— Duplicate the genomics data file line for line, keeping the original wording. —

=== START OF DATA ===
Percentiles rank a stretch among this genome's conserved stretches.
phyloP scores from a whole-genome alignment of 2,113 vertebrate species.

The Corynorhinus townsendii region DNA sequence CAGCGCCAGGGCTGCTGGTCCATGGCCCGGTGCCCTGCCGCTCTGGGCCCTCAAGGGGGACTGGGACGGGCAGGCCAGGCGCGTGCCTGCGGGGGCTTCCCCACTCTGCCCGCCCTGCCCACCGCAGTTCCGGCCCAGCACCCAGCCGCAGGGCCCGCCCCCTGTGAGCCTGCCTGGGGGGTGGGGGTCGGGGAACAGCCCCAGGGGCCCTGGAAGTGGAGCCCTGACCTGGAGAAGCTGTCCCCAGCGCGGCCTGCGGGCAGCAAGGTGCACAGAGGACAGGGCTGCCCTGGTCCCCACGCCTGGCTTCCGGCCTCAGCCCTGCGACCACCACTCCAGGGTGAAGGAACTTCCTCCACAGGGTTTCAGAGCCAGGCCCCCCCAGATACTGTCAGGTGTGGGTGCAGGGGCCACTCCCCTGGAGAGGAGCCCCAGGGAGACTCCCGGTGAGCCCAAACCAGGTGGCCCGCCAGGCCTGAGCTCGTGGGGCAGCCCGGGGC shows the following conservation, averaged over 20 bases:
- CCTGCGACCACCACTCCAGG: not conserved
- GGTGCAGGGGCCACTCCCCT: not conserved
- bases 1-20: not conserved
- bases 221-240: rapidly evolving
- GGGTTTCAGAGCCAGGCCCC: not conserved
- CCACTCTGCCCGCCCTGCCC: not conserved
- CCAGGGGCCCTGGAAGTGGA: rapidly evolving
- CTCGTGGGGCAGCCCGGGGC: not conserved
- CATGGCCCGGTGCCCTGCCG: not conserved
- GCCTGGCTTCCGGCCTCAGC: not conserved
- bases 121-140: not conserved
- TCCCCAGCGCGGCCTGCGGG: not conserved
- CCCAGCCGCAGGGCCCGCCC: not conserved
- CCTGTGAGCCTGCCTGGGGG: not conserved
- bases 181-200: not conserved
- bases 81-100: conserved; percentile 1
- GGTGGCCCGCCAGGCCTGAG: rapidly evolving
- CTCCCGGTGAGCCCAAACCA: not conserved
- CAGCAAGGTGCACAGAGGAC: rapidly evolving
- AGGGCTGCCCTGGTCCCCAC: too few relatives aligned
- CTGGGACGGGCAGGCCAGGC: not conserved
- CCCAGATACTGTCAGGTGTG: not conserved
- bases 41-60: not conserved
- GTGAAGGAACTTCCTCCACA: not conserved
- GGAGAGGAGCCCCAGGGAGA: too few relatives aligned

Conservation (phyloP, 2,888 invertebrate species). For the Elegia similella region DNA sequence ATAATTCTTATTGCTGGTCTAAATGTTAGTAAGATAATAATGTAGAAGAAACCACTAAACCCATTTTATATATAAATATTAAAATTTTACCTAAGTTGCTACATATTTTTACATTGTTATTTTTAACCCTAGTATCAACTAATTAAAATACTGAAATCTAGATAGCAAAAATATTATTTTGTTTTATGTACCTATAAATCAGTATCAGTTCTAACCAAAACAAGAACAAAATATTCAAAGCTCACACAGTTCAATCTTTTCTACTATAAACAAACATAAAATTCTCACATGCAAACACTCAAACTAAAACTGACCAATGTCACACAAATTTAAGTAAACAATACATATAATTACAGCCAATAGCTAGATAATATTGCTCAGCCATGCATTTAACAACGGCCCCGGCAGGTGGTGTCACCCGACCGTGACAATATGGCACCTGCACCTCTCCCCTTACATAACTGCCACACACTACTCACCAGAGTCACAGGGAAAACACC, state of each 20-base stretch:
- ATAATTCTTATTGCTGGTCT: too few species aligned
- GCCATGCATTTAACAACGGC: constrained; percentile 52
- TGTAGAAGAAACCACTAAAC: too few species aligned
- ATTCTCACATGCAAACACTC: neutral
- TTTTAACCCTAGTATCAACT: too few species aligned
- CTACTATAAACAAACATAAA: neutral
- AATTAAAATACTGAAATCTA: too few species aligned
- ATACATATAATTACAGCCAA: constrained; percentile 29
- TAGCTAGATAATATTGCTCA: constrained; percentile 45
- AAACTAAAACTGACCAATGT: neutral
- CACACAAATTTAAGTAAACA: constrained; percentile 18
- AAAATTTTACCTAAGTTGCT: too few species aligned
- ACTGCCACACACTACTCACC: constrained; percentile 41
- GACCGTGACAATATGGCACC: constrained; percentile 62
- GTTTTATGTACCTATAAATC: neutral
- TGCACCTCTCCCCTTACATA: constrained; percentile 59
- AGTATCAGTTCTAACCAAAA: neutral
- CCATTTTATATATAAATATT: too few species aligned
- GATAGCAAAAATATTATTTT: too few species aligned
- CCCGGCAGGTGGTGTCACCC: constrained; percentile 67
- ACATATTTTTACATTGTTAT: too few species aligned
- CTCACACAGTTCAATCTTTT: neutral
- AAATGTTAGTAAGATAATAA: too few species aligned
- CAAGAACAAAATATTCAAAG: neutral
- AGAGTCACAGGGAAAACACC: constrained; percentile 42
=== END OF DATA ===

Percentiles rank a stretch among this genome's conserved stretches.
phyloP scores from a whole-genome alignment of 2,113 vertebrate species.

The Corynorhinus townsendii region DNA sequence CAGCGCCAGGGCTGCTGGTCCATGGCCCGGTGCCCTGCCGCTCTGGGCCCTCAAGGGGGACTGGGACGGGCAGGCCAGGCGCGTGCCTGCGGGGGCTTCCCCACTCTGCCCGCCCTGCCCACCGCAGTTCCGGCCCAGCACCCAGCCGCAGGGCCCGCCCCCTGTGAGCCTGCCTGGGGGGTGGGGGTCGGGGAACAGCCCCAGGGGCCCTGGAAGTGGAGCCCTGACCTGGAGAAGCTGTCCCCAGCGCGGCCTGCGGGCAGCAAGGTGCACAGAGGACAGGGCTGCCCTGGTCCCCACGCCTGGCTTCCGGCCTCAGCCCTGCGACCACCACTCCAGGGTGAAGGAACTTCCTCCACAGGGTTTCAGAGCCAGGCCCCCCCAGATACTGTCAGGTGTGGGTGCAGGGGCCACTCCCCTGGAGAGGAGCCCCAGGGAGACTCCCGGTGAGCCCAAACCAGGTGGCCCGCCAGGCCTGAGCTCGTGGGGCAGCCCGGGGC shows the following conservation, averaged over 20 bases:
- CCTGCGACCACCACTCCAGG: not conserved
- GGTGCAGGGGCCACTCCCCT: not conserved
- bases 1-20: not conserved
- bases 221-240: rapidly evolving
- GGGTTTCAGAGCCAGGCCCC: not conserved
- CCACTCTGCCCGCCCTGCCC: not conserved
- CCAGGGGCCCTGGAAGTGGA: rapidly evolving
- CTCGTGGGGCAGCCCGGGGC: not conserved
- CATGGCCCGGTGCCCTGCCG: not conserved
- GCCTGGCTTCCGGCCTCAGC: not conserved
- bases 121-140: not conserved
- TCCCCAGCGCGGCCTGCGGG: not conserved
- CCCAGCCGCAGGGCCCGCCC: not conserved
- CCTGTGAGCCTGCCTGGGGG: not conserved
- bases 181-200: not conserved
- bases 81-100: conserved; percentile 1
- GGTGGCCCGCCAGGCCTGAG: rapidly evolving
- CTCCCGGTGAGCCCAAACCA: not conserved
- CAGCAAGGTGCACAGAGGAC: rapidly evolving
- AGGGCTGCCCTGGTCCCCAC: too few relatives aligned
- CTGGGACGGGCAGGCCAGGC: not conserved
- CCCAGATACTGTCAGGTGTG: not conserved
- bases 41-60: not conserved
- GTGAAGGAACTTCCTCCACA: not conserved
- GGAGAGGAGCCCCAGGGAGA: too few relatives aligned

Conservation (phyloP, 2,888 invertebrate species). For the Elegia similella region DNA sequence ATAATTCTTATTGCTGGTCTAAATGTTAGTAAGATAATAATGTAGAAGAAACCACTAAACCCATTTTATATATAAATATTAAAATTTTACCTAAGTTGCTACATATTTTTACATTGTTATTTTTAACCCTAGTATCAACTAATTAAAATACTGAAATCTAGATAGCAAAAATATTATTTTGTTTTATGTACCTATAAATCAGTATCAGTTCTAACCAAAACAAGAACAAAATATTCAAAGCTCACACAGTTCAATCTTTTCTACTATAAACAAACATAAAATTCTCACATGCAAACACTCAAACTAAAACTGACCAATGTCACACAAATTTAAGTAAACAATACATATAATTACAGCCAATAGCTAGATAATATTGCTCAGCCATGCATTTAACAACGGCCCCGGCAGGTGGTGTCACCCGACCGTGACAATATGGCACCTGCACCTCTCCCCTTACATAACTGCCACACACTACTCACCAGAGTCACAGGGAAAACACC, state of each 20-base stretch:
- ATAATTCTTATTGCTGGTCT: too few species aligned
- GCCATGCATTTAACAACGGC: constrained; percentile 52
- TGTAGAAGAAACCACTAAAC: too few species aligned
- ATTCTCACATGCAAACACTC: neutral
- TTTTAACCCTAGTATCAACT: too few species aligned
- CTACTATAAACAAACATAAA: neutral
- AATTAAAATACTGAAATCTA: too few species aligned
- ATACATATAATTACAGCCAA: constrained; percentile 29
- TAGCTAGATAATATTGCTCA: constrained; percentile 45
- AAACTAAAACTGACCAATGT: neutral
- CACACAAATTTAAGTAAACA: constrained; percentile 18
- AAAATTTTACCTAAGTTGCT: too few species aligned
- ACTGCCACACACTACTCACC: constrained; percentile 41
- GACCGTGACAATATGGCACC: constrained; percentile 62
- GTTTTATGTACCTATAAATC: neutral
- TGCACCTCTCCCCTTACATA: constrained; percentile 59
- AGTATCAGTTCTAACCAAAA: neutral
- CCATTTTATATATAAATATT: too few species aligned
- GATAGCAAAAATATTATTTT: too few species aligned
- CCCGGCAGGTGGTGTCACCC: constrained; percentile 67
- ACATATTTTTACATTGTTAT: too few species aligned
- CTCACACAGTTCAATCTTTT: neutral
- AAATGTTAGTAAGATAATAA: too few species aligned
- CAAGAACAAAATATTCAAAG: neutral
- AGAGTCACAGGGAAAACACC: constrained; percentile 42